How do we decide which features to include in new products? That’s a great question. If we miss important features or include unnecessary features, customers will reject our products. If we include unexpected and exciting features, though, we can delight customers and jump ahead of the competition. Dr. Noriaki Kano addressed this key creativity issue by identifying four product attribute areas:
- Threshold Attributes. These are attributes customers expect without knowing it. They will know when they are absent, though, so they must be included.
- Performance Attributes. Performance attributes are minimum known customer requirements. Design teams certainly need to meet these, but their presence is not sufficient for assuring a competitive advantage.
- Unnecessary Attributes. These are features that customers don’t want. They actually work against a purchase decision because they add complexity and cost.
- Excitement Attributes. In the creativity world, this is where success resides. Excitement attributes surprise and delight customers. When customer experience excitement attributes, the impact is immediate and dramatic: They want the product. These attributes differentiate your product from the competition.
The Kano model shows threshold, performance, and excitement attributes as a function of customer satisfaction:
The Kano model’s messages are clear:
- Customer dissatisfaction increases sharply when threshold attributes are missing, but when threshold attributes are met, satisfaction doesn’t experience much of an increase. We just don’t get excited when products meet minimum expectations.
- The relationship between customer satisfaction and performance attributes is linear. We get increases in customer satisfaction as we meet performance attributes, but it is not dramatic. Satisfying these expectations is expected, but not exciting.
- Excitement attributes increase customer satisfaction exponentially. We get more bang for our creativity buck as we include well-executed excitement attributes.
- Attributes migrate and have less effect on customer satisfaction over time. This is true for excitement, performance, and threshold attributes, but it is especially true for excitement attributes. What was exciting yesterday is not so exciting tomorrow.
Understanding the different attributes is easier with examples. In the early 1960s, automobile air conditioners and power windows were a big deal; these things were clearly excitement attributes back then. Twenty years ago, paying for gasoline at the pump with a credit card instead of going into the gas station office was new. Ten years ago, high speed Internet was exciting. Today these things are expected; they’ve migrated into performance or perhaps even threshold attributes.
Consider the Chevy Corvette. When I bought mine, the salesman explained to me how to open the gas cap (the release is hidden). Chevy gets a lot of calls the first time customers fill up their Corvettes. We wouldn’t think about this threshold attribute when making a purchase decision, but when you can’t fill up your car, you’ve run smack into an unmet threshold attribute. Let’s shift to a Corvette excitement attribute, and in particular, one that prompted my purchase decision. I had previously only seen heads-up displays on combat aircraft (these display key information directly in the pilot’s field of view). When I saw a heads-up display in a Corvette, it was unexpected, I was delighted, and it was clearly an excitement attribute. It worked. I bought the car.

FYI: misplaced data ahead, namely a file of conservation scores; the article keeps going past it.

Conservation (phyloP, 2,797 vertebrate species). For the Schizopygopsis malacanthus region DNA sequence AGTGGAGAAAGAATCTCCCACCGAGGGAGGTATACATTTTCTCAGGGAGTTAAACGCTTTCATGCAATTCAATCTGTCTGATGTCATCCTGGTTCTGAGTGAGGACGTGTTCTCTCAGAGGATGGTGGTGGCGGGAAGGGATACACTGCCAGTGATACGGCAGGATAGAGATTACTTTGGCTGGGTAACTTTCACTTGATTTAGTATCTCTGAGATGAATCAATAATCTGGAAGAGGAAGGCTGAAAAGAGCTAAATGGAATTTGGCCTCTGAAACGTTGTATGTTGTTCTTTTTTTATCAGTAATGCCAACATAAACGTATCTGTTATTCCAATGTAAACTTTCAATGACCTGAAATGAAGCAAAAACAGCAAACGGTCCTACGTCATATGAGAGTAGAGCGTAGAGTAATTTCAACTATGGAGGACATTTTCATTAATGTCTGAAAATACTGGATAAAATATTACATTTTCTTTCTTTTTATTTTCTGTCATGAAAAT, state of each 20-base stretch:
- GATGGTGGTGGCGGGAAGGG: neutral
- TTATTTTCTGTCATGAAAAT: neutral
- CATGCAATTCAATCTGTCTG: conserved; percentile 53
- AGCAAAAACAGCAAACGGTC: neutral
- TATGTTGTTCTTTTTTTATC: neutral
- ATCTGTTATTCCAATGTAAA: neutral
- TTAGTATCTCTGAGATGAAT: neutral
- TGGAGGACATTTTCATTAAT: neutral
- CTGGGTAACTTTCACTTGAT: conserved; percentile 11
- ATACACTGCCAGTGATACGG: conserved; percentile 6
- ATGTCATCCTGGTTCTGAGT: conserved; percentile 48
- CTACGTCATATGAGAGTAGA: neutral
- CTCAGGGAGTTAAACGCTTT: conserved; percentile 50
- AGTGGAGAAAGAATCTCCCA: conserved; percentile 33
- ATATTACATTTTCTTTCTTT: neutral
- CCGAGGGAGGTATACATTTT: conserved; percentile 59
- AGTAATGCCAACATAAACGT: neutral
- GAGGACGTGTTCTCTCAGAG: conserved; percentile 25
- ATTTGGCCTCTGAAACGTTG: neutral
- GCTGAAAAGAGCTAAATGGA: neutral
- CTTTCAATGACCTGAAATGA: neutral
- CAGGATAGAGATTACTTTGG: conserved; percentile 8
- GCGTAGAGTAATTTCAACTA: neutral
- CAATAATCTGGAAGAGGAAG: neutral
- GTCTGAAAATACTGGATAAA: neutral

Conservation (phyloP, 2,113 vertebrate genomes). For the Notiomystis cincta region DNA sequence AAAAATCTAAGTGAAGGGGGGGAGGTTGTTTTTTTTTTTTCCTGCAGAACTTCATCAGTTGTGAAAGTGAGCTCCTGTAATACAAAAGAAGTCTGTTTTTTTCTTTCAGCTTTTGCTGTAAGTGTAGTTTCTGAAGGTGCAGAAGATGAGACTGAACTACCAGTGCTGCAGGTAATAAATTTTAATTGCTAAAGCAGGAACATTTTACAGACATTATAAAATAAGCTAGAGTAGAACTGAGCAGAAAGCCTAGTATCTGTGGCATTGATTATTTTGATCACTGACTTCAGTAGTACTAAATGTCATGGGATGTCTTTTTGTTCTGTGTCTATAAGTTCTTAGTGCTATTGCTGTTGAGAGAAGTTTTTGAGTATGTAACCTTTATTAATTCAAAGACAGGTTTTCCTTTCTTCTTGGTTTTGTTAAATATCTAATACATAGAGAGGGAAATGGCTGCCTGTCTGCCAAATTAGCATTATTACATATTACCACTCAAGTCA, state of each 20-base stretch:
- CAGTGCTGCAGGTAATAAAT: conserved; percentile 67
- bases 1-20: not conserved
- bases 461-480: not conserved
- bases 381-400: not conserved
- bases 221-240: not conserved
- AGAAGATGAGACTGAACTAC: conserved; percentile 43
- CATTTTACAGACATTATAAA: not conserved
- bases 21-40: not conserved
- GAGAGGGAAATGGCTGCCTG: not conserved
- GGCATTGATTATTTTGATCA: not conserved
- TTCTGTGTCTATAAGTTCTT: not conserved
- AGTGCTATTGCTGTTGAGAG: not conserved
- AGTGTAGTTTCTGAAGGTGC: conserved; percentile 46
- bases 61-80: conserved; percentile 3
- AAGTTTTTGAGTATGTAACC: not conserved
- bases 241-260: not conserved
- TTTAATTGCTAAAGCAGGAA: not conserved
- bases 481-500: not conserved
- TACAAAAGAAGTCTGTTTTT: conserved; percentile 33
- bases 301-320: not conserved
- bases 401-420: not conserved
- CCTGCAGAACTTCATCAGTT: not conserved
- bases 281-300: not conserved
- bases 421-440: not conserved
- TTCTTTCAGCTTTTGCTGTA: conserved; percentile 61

To engineers who create new products, the message is clear: We need a constant flow of excitement attributes. We can’t simply ad features, though. We need to add the right features. We need ongoing innovation to develop and maintain an excitement-attributes- driven competitive edge. There are many ways we can find excitement attributes, and they are all detailed in the Unleashing Engineering Creativity workshop and our new book.
If you’d like to learn more about creativity stimulation techniques, you can take a free, live web-based course I will be leading at 12 p.m. Eastern time on April 25. It’s a real class, not a sales webinar. You’ll go away with a good, practical perspective on how to apply one of the creativity stimulation techniques, TRIZ, to the solution of a real engineering challenge. If you like, you can also take part in the engineering design contest, with prizes up to $1,000 in value, which will be announced at the web class. For more information or (free) registration, visit www.eogogics.com/wl13-create. Just one hour long, the class will be both exciting and fun. Hope you can make it.
Joe Berk, Principal Eogogics Faculty, teaches Process FMEA, Root Cause Failure Analysis (RCFA), engineering statistics, design of experiments, statistical process control, quality management, cost reduction, engineering creativity, technical management/leadership, and technical communications. Before starting his training/consulting practice, he held senior management positions in engineering, quality assurance, and manufacturing. He’s the author of ten books on engineering, including Unleashing Engineering Creativity. He holds undergraduate and graduate degrees in mechanical engineering from Rutgers University and an MBA from Pepperdine University.